Coming up with a plan: Granite Quarry residents give consultants some input
Published 12:00 am Wednesday, September 16, 2015
By Mark Wineka
GRANITE QUARRY — Things got real in Granite Quarry Tuesday night when consultants, who will be devising a comprehensive community plan, asked members of a good-sized audience what their favorite and least favorite things were about the town.
Some of the favorite things? People answered quiet neighborhoods, safety, the convenience of a medical office and pharmacy, some nice restaurants, being able to walk at Granite Lake Park, the town’s compactness and even the sound of the train going through.
Business owner Garry Mattingly also mentioned how close-knit Granite Quarry is as a community. Many people know each other because they grew up together, he said.
Some of the least favorite things? Those in audience almost blurted in unison about the lack of a grocery store in Granite Quarry. Also high on their list of least favorite things was the amount of traffic on U.S. 52, the main thoroughfare through town, and the high speeds vehicles are traveling on their way through Granite Quarry.
Too many people are running the only traffic light in town, one man said.
Other concerns were a vacant gas station on U.S. 52 (North Salisbury Avenue), a shortage of recreational programs and facilities for kids, the difficulty of getting information from the town’s website, the lack of awareness of various events and the amount of debris in the creek between Oak and Walnut streets.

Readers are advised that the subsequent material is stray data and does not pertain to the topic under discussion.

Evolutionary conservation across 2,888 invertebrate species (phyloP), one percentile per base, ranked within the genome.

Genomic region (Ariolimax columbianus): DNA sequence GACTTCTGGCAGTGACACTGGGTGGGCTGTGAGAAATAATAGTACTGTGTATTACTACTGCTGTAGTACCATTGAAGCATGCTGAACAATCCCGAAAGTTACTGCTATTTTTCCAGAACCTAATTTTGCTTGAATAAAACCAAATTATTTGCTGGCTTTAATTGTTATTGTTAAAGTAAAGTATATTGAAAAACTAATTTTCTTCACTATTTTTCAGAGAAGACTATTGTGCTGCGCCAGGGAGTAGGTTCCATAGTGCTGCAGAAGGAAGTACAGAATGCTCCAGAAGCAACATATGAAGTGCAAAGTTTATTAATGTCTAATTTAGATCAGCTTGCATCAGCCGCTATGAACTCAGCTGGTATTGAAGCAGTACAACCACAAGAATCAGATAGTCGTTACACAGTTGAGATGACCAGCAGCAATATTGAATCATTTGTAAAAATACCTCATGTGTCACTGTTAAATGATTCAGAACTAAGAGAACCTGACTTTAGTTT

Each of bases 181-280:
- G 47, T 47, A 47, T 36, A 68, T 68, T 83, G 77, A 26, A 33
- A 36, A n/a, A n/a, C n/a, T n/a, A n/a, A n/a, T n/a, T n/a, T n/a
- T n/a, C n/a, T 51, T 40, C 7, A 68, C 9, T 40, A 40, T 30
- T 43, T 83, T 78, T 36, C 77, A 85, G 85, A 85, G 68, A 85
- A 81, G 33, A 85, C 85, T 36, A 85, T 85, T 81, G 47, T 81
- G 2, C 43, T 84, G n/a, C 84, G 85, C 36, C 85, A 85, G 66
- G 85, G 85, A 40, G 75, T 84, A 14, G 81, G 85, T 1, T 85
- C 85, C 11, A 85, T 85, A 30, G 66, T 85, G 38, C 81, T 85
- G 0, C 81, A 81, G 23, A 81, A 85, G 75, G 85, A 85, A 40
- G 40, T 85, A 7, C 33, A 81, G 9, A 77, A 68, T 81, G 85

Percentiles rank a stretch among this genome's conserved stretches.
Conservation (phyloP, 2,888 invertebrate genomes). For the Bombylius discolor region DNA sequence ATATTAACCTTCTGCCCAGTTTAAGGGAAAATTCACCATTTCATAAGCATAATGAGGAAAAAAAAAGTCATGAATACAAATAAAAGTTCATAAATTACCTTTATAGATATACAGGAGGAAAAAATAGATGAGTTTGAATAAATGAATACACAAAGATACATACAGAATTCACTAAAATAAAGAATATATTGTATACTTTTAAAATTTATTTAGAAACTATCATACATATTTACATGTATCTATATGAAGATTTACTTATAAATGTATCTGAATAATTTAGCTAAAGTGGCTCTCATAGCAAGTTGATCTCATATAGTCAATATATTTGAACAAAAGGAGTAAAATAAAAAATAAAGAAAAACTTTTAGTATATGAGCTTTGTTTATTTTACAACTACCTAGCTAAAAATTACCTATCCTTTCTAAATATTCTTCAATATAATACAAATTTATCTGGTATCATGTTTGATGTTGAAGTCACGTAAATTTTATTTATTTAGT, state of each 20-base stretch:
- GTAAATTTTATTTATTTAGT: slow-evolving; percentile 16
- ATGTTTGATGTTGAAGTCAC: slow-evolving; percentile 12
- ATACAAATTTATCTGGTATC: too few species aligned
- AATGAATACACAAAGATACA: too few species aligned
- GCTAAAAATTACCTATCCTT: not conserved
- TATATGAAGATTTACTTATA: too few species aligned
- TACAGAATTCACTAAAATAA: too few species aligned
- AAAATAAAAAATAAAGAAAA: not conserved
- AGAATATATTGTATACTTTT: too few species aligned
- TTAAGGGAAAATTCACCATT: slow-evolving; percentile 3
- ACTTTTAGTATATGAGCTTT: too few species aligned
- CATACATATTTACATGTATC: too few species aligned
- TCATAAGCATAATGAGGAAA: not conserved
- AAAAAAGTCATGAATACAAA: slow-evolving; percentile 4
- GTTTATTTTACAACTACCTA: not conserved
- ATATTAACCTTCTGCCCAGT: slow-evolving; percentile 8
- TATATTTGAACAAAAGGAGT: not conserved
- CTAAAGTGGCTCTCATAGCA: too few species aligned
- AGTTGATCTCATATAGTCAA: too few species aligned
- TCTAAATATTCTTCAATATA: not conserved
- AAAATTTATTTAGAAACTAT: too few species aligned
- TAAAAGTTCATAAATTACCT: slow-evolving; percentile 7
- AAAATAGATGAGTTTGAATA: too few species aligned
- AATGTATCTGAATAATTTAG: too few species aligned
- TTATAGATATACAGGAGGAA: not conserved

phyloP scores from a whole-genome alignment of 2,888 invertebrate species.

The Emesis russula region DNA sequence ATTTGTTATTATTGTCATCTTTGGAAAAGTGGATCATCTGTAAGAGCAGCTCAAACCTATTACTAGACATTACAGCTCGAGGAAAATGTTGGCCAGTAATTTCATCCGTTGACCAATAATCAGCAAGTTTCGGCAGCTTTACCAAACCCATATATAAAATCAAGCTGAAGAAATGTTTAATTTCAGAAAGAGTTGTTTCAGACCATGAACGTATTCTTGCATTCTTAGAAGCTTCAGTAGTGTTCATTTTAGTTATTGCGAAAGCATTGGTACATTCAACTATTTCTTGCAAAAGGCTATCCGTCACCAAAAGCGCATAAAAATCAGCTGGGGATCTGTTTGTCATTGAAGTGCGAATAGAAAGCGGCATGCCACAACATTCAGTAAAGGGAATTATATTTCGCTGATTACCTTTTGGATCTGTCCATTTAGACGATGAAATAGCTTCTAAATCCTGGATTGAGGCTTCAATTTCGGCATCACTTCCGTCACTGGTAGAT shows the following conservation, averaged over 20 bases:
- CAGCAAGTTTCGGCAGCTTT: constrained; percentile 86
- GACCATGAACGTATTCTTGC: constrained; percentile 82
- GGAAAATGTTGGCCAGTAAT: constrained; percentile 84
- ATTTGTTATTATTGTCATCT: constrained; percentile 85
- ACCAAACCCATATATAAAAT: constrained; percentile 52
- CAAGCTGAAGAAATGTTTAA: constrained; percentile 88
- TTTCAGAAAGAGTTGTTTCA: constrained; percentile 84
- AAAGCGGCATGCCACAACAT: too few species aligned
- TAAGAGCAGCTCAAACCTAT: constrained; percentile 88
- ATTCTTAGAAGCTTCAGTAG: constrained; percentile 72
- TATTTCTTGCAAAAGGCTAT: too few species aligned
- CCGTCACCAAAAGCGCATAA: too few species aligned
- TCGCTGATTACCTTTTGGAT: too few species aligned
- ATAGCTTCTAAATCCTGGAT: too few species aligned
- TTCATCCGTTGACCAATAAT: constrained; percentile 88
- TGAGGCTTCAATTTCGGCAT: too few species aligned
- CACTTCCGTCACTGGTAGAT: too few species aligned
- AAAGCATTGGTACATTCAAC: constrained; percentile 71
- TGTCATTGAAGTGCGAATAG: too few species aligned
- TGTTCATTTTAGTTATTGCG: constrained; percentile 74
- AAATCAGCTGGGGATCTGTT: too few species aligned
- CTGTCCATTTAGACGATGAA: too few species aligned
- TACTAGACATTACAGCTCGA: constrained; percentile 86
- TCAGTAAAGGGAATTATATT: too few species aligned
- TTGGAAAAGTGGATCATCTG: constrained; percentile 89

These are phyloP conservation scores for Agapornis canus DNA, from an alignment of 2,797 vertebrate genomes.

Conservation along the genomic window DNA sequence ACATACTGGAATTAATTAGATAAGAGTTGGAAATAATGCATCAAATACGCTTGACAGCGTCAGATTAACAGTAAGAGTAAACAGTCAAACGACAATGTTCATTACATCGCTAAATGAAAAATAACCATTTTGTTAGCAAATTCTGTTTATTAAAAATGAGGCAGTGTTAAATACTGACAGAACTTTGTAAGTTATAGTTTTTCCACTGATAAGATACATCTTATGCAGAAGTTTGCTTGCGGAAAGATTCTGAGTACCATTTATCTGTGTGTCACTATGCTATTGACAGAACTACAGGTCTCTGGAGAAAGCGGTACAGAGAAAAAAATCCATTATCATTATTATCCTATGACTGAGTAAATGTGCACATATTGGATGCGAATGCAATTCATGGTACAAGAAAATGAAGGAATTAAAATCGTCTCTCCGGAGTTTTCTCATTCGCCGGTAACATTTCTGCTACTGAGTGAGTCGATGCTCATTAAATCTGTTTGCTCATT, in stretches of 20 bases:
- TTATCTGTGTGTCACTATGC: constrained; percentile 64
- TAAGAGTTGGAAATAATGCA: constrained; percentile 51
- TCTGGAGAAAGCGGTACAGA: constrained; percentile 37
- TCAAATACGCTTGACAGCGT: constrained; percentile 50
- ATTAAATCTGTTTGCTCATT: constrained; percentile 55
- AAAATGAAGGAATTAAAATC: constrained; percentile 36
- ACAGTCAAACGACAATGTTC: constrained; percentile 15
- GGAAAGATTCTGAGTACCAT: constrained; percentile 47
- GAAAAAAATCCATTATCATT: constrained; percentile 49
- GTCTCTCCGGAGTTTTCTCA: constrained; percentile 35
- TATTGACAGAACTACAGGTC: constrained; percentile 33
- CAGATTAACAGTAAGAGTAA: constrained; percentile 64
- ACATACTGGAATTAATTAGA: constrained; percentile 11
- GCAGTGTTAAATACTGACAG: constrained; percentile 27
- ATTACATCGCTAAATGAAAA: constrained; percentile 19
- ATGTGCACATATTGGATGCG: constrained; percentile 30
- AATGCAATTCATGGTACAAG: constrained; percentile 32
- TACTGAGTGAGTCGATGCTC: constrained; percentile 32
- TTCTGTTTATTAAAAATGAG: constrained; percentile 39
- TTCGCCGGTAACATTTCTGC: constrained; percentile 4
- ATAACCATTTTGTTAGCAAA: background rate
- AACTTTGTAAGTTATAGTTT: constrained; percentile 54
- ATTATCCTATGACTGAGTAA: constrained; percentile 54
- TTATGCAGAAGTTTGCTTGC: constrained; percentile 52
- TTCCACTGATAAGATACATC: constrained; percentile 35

When consultant Tee Coker of Greenville, S.C.-based Arnett Muldrow & Associates asked the crowd to give him their thoughts on one change that could be made to improve the look and feel of Granite Quarry, he heard several suggestions.
Melissa Utley suggested dealing with the vacant gas station. Brenda Morgan said the town could improve in many ways by just adding more color through things such as flowers and banners. “I’m a visual person,” she said.
Coker said “Amen,” when someone proposed putting all utility lines underground. “That’s expensive but doable over time,” he added.
Mattingly said the town should do more to promote its wealth of musical talent. Someone else said improve the facades on commercial properties along Salisbury Avenue.
Coker said the Granite Quarry Community Plan, launched Tuesday night at Town Hall with about 40 people providing input, will be tackled in three phases over coming months.
The first phase requires a community assessment in which the consultants try to wrap their heads around the key issues, the “big-picture things,” Coker said. “We need to hear from you, and that’s why we’re here tonight,” he told the crowd.
Next comes a design charrette, which will take place Oct. 20-22. Again, the community will be involved in helping an architect, urban designer, marketing expert and two planners work on a physical plan for the town that addresses some short-term concerns, plus things that might take 10 to 20 years to reach fruition.
The third phase involves implementation of the plan. Nothing is worse, Coker said, than having a vision that ends up on a shelf. The consultants want to leave Granite Quarry with something that’s attainable — something that its leaders, residents and business owners “can take and run with it,” Coker said.